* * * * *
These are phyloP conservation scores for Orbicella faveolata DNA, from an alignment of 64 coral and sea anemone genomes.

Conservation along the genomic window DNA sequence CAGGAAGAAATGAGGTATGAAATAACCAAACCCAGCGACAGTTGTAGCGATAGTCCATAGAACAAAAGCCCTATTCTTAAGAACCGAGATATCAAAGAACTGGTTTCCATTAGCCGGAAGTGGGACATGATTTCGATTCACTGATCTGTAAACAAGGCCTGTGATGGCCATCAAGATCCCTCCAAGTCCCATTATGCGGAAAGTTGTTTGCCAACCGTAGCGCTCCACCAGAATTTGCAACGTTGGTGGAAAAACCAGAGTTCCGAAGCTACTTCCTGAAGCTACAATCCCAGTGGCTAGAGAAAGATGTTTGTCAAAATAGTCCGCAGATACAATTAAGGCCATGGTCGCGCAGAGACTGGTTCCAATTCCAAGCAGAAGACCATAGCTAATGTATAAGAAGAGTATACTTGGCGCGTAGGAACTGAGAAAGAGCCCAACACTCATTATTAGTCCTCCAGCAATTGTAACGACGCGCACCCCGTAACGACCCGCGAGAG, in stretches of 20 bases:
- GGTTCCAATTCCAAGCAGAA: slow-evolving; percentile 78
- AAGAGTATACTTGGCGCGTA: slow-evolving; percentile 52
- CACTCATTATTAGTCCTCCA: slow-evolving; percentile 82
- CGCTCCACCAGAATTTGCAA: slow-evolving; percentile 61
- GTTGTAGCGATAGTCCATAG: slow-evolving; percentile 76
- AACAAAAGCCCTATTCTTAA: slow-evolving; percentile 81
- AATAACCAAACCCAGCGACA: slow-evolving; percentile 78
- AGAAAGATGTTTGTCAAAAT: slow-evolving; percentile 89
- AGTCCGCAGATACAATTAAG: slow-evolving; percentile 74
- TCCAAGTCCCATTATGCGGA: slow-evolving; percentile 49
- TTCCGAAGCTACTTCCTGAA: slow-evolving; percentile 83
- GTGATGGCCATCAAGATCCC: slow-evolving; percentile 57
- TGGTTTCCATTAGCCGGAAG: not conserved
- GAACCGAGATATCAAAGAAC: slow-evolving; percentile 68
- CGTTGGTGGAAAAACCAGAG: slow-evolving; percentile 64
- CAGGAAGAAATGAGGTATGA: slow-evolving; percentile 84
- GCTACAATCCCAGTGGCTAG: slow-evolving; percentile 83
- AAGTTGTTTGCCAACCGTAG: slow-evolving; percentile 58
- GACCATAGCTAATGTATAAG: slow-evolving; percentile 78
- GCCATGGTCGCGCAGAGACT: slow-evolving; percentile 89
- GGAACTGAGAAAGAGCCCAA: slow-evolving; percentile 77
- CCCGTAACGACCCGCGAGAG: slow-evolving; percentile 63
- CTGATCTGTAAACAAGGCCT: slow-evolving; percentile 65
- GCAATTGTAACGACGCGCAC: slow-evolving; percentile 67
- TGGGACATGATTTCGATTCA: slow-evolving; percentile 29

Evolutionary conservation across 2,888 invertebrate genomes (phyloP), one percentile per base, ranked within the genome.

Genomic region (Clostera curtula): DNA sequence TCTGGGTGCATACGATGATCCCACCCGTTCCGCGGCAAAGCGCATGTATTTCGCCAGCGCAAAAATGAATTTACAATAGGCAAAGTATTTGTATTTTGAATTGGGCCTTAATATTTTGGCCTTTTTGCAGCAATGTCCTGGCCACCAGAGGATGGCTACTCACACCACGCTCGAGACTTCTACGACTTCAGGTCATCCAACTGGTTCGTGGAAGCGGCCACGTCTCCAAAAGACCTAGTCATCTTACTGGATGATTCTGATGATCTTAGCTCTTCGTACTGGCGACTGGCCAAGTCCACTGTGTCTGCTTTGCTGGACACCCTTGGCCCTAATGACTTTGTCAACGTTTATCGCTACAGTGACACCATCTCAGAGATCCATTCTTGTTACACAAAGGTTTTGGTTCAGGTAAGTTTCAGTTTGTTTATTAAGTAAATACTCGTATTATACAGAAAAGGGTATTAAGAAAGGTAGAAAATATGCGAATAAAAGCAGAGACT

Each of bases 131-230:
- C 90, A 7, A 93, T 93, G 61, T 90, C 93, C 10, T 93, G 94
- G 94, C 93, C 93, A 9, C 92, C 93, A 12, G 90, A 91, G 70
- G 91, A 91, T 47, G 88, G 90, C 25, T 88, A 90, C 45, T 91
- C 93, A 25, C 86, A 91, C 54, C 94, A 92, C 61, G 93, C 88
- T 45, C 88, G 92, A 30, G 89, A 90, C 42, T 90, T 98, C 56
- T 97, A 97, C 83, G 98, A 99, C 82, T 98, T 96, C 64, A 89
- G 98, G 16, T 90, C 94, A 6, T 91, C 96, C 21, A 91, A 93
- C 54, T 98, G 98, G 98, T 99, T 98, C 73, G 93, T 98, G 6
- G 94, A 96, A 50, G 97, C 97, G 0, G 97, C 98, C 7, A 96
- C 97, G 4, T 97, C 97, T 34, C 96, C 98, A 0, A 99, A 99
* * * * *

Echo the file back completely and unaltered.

These are phyloP conservation scores for Orbicella faveolata DNA, from an alignment of 64 coral and sea anemone genomes.

Conservation along the genomic window DNA sequence CAGGAAGAAATGAGGTATGAAATAACCAAACCCAGCGACAGTTGTAGCGATAGTCCATAGAACAAAAGCCCTATTCTTAAGAACCGAGATATCAAAGAACTGGTTTCCATTAGCCGGAAGTGGGACATGATTTCGATTCACTGATCTGTAAACAAGGCCTGTGATGGCCATCAAGATCCCTCCAAGTCCCATTATGCGGAAAGTTGTTTGCCAACCGTAGCGCTCCACCAGAATTTGCAACGTTGGTGGAAAAACCAGAGTTCCGAAGCTACTTCCTGAAGCTACAATCCCAGTGGCTAGAGAAAGATGTTTGTCAAAATAGTCCGCAGATACAATTAAGGCCATGGTCGCGCAGAGACTGGTTCCAATTCCAAGCAGAAGACCATAGCTAATGTATAAGAAGAGTATACTTGGCGCGTAGGAACTGAGAAAGAGCCCAACACTCATTATTAGTCCTCCAGCAATTGTAACGACGCGCACCCCGTAACGACCCGCGAGAG, in stretches of 20 bases:
- GGTTCCAATTCCAAGCAGAA: slow-evolving; percentile 78
- AAGAGTATACTTGGCGCGTA: slow-evolving; percentile 52
- CACTCATTATTAGTCCTCCA: slow-evolving; percentile 82
- CGCTCCACCAGAATTTGCAA: slow-evolving; percentile 61
- GTTGTAGCGATAGTCCATAG: slow-evolving; percentile 76
- AACAAAAGCCCTATTCTTAA: slow-evolving; percentile 81
- AATAACCAAACCCAGCGACA: slow-evolving; percentile 78
- AGAAAGATGTTTGTCAAAAT: slow-evolving; percentile 89
- AGTCCGCAGATACAATTAAG: slow-evolving; percentile 74
- TCCAAGTCCCATTATGCGGA: slow-evolving; percentile 49
- TTCCGAAGCTACTTCCTGAA: slow-evolving; percentile 83
- GTGATGGCCATCAAGATCCC: slow-evolving; percentile 57
- TGGTTTCCATTAGCCGGAAG: not conserved
- GAACCGAGATATCAAAGAAC: slow-evolving; percentile 68
- CGTTGGTGGAAAAACCAGAG: slow-evolving; percentile 64
- CAGGAAGAAATGAGGTATGA: slow-evolving; percentile 84
- GCTACAATCCCAGTGGCTAG: slow-evolving; percentile 83
- AAGTTGTTTGCCAACCGTAG: slow-evolving; percentile 58
- GACCATAGCTAATGTATAAG: slow-evolving; percentile 78
- GCCATGGTCGCGCAGAGACT: slow-evolving; percentile 89
- GGAACTGAGAAAGAGCCCAA: slow-evolving; percentile 77
- CCCGTAACGACCCGCGAGAG: slow-evolving; percentile 63
- CTGATCTGTAAACAAGGCCT: slow-evolving; percentile 65
- GCAATTGTAACGACGCGCAC: slow-evolving; percentile 67
- TGGGACATGATTTCGATTCA: slow-evolving; percentile 29

Evolutionary conservation across 2,888 invertebrate genomes (phyloP), one percentile per base, ranked within the genome.

Genomic region (Clostera curtula): DNA sequence TCTGGGTGCATACGATGATCCCACCCGTTCCGCGGCAAAGCGCATGTATTTCGCCAGCGCAAAAATGAATTTACAATAGGCAAAGTATTTGTATTTTGAATTGGGCCTTAATATTTTGGCCTTTTTGCAGCAATGTCCTGGCCACCAGAGGATGGCTACTCACACCACGCTCGAGACTTCTACGACTTCAGGTCATCCAACTGGTTCGTGGAAGCGGCCACGTCTCCAAAAGACCTAGTCATCTTACTGGATGATTCTGATGATCTTAGCTCTTCGTACTGGCGACTGGCCAAGTCCACTGTGTCTGCTTTGCTGGACACCCTTGGCCCTAATGACTTTGTCAACGTTTATCGCTACAGTGACACCATCTCAGAGATCCATTCTTGTTACACAAAGGTTTTGGTTCAGGTAAGTTTCAGTTTGTTTATTAAGTAAATACTCGTATTATACAGAAAAGGGTATTAAGAAAGGTAGAAAATATGCGAATAAAAGCAGAGACT

Each of bases 131-230:
- C 90, A 7, A 93, T 93, G 61, T 90, C 93, C 10, T 93, G 94
- G 94, C 93, C 93, A 9, C 92, C 93, A 12, G 90, A 91, G 70
- G 91, A 91, T 47, G 88, G 90, C 25, T 88, A 90, C 45, T 91
- C 93, A 25, C 86, A 91, C 54, C 94, A 92, C 61, G 93, C 88
- T 45, C 88, G 92, A 30, G 89, A 90, C 42, T 90, T 98, C 56
- T 97, A 97, C 83, G 98, A 99, C 82, T 98, T 96, C 64, A 89
- G 98, G 16, T 90, C 94, A 6, T 91, C 96, C 21, A 91, A 93
- C 54, T 98, G 98, G 98, T 99, T 98, C 73, G 93, T 98, G 6
- G 94, A 96, A 50, G 97, C 97, G 0, G 97, C 98, C 7, A 96
- C 97, G 4, T 97, C 97, T 34, C 96, C 98, A 0, A 99, A 99